A girl after my own heart - the Noro leftovers were entirely her idea. There wasn't quite enough, so I added the closest thing in the stash - a lone ball of sunny yellow Lopi lite.
She declared them soft, warm and wonderful and wants to wear them "forever."
Which is in startling contrast to the reaction a family member recently had to my (premium Icelandic Lopi) Winter Wonderland sweater:
"Is that ever scratchy. Oh my gosh, that's awful!" (feels it more vigorously)
Me: "Well, it is outerwear..."
"Oh! Ewww! That's HORRIBLE! How could you stand to wear something so coarse?"
I think I might as well have displayed lingerie hand sewn from recycled burlap.
(Since the person in question will no doubt recognize themselves, let me say that this is in no way meant as personal criticism, and I am fully cognisant of the fact that people differ widely in their tactile sensitivity. Nor did I take it personally!)
For the record, the sweater is worn as cold weather outerwear, which is what that particular yarn is supremely suited for, and in that capacity, very little (if any) of it touches bare skin. I have worn it for hours at a time, in the heaviest of snowstorms, marvelling at the way those long guard hairs trap the snowflakes above the surface of the sweater proper. Never once has so much as a drop of dampness penetrated its (highly breathable) surface. What intrigues me most is the idea that "not soft" is unquestioningly equivalent to "poor quality," which is perhaps indicative of the evolution of Western society's relationship to fibre and textile. In a few short decades, functionality (except perhaps, for high performance exercise gear) has become merely a "nice to have", and durability / longevity is out of the running altogether. Increasingly, the clothing and textile industry is being recognized as a significant contributor to global waste and pollution, as cheap, disposable fashion becomes the norm.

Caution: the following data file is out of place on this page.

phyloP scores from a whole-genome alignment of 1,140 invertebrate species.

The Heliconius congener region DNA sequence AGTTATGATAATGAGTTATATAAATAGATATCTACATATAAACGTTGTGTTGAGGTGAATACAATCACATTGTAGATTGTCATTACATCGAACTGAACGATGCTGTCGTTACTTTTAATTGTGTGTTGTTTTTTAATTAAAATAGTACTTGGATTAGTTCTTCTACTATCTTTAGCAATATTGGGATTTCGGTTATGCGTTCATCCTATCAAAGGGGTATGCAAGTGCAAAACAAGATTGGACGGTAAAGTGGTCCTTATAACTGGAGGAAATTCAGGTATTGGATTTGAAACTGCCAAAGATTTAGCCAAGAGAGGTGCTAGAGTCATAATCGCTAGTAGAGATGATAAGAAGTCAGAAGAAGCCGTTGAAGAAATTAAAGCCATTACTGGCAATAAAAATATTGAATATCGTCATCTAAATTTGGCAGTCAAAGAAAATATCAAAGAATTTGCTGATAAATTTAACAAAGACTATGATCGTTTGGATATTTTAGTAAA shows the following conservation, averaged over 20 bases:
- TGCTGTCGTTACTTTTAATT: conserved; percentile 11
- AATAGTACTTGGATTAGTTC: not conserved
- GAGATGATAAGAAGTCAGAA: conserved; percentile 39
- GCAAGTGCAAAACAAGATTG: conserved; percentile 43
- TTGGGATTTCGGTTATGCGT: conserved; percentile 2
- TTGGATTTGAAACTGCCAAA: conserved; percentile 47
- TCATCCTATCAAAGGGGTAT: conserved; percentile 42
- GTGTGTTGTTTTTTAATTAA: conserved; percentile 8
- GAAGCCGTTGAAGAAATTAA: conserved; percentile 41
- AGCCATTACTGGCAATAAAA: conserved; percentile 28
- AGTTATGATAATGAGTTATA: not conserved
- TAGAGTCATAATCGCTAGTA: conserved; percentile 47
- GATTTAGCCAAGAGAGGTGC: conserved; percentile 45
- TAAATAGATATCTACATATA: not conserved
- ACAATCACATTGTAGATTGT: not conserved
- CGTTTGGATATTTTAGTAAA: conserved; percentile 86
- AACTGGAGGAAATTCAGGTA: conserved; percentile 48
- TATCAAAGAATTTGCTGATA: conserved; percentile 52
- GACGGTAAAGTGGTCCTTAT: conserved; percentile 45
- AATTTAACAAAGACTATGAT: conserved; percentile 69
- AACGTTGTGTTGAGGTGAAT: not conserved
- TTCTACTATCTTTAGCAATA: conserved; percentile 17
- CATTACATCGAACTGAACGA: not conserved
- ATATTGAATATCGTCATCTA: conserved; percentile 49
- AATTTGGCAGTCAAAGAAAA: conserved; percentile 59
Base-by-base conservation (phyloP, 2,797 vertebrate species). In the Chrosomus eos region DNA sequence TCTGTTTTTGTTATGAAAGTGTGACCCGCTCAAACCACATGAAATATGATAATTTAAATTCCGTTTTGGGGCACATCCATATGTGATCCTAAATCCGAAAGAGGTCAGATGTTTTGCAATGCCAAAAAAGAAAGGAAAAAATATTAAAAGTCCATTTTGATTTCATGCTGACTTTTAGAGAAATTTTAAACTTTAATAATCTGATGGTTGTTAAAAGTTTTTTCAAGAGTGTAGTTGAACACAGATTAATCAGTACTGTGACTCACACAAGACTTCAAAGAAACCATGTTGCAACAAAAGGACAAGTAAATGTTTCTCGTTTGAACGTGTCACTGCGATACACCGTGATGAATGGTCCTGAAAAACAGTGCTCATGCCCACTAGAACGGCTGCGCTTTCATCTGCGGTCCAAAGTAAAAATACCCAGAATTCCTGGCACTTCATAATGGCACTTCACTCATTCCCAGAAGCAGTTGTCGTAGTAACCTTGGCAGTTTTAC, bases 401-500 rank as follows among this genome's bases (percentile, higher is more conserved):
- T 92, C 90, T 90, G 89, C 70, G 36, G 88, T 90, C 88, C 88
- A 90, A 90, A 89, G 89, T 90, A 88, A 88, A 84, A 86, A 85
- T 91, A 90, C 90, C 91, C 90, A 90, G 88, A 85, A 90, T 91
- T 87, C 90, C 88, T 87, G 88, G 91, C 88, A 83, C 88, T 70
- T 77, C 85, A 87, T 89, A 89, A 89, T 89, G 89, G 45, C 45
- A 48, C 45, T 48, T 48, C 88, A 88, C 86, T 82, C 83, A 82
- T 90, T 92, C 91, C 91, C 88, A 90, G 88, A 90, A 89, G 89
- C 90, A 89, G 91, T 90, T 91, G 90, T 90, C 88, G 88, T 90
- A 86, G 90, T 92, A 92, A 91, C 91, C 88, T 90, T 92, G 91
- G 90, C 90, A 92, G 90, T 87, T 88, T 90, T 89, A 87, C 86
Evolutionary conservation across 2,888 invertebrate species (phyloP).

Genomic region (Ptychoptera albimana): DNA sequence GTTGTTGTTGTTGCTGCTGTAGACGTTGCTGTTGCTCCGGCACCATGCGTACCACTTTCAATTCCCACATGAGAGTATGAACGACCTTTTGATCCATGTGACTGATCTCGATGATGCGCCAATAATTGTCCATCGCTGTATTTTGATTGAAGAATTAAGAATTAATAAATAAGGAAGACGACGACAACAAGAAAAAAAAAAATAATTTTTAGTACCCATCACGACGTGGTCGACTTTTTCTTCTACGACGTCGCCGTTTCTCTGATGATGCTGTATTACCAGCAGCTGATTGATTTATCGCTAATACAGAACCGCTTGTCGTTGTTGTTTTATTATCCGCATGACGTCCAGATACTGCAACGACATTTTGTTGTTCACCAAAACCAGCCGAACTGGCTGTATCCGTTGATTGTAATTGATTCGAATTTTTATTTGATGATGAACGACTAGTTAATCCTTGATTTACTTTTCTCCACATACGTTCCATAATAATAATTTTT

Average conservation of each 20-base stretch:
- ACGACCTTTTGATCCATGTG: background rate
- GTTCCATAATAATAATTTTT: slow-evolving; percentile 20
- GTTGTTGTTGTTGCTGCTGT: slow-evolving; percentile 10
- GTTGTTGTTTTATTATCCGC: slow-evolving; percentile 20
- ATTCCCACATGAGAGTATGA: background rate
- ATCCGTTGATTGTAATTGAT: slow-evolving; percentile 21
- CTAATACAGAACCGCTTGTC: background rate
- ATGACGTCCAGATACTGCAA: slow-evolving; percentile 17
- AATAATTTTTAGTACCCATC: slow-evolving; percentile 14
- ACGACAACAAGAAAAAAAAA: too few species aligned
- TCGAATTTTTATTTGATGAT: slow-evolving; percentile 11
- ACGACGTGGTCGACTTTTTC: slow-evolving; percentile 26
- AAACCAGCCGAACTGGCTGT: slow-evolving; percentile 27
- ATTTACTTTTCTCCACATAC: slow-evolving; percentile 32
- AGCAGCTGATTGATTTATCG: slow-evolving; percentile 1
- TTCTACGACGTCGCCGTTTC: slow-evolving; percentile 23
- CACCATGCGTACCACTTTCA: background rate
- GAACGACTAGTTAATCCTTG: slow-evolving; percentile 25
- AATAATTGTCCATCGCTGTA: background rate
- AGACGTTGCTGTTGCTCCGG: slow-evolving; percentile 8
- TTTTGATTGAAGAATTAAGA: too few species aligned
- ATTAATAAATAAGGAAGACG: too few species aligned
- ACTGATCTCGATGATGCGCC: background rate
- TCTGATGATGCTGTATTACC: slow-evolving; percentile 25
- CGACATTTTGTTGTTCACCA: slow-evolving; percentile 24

Even in the world of hand knitting, how many stories abound of the starry eyed purchase of supremely soft yarn, the triumphant FO, and the crushing disappointment when severe pilling rapidly relegates it to "just around the house" status? Natural fibres that are buttery soft and hardy tend to be rare and precious, and the attempt to convert them to cheap and plentiful status almost always comes at a terrible cost to animal and/or environmental well-being. Which is not to say that wearing Icelandic Lopi is necessarily morally superiour to cashmere, or even polyester, just that it is well worthwhile being an informed consumer of textiles. (Even better, an informed purchaser/creator/user. Seriously, what does it really mean to "consume" a garment?)